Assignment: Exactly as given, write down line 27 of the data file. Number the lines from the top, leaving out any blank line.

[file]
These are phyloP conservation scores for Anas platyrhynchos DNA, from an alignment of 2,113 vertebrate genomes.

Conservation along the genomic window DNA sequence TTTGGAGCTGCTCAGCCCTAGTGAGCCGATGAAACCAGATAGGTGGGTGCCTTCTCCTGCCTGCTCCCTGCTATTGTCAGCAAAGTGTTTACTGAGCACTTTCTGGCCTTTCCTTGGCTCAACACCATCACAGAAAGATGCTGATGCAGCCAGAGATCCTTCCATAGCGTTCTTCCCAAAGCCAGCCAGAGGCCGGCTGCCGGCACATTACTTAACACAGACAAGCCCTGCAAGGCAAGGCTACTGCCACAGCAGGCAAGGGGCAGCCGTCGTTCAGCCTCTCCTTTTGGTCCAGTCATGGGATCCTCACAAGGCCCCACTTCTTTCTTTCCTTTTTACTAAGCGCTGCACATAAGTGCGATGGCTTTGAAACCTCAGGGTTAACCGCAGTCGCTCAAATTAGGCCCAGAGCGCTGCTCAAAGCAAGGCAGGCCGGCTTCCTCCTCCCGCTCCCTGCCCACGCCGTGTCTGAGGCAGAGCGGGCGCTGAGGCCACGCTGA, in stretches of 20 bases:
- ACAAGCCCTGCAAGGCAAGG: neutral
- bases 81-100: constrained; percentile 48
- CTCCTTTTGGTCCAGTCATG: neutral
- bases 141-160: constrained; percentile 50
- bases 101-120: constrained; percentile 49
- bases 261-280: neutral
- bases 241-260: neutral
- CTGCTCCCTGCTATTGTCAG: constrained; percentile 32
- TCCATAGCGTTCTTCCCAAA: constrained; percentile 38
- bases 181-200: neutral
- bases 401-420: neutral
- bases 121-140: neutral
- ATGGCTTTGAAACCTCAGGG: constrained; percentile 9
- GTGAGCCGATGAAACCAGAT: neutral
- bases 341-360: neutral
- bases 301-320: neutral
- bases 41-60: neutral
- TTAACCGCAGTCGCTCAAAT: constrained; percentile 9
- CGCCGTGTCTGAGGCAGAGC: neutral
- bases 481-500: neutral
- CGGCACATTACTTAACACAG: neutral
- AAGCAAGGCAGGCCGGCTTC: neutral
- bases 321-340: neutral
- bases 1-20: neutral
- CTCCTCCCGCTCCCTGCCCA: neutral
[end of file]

- CTCCTCCCGCTCCCTGCCCA: neutral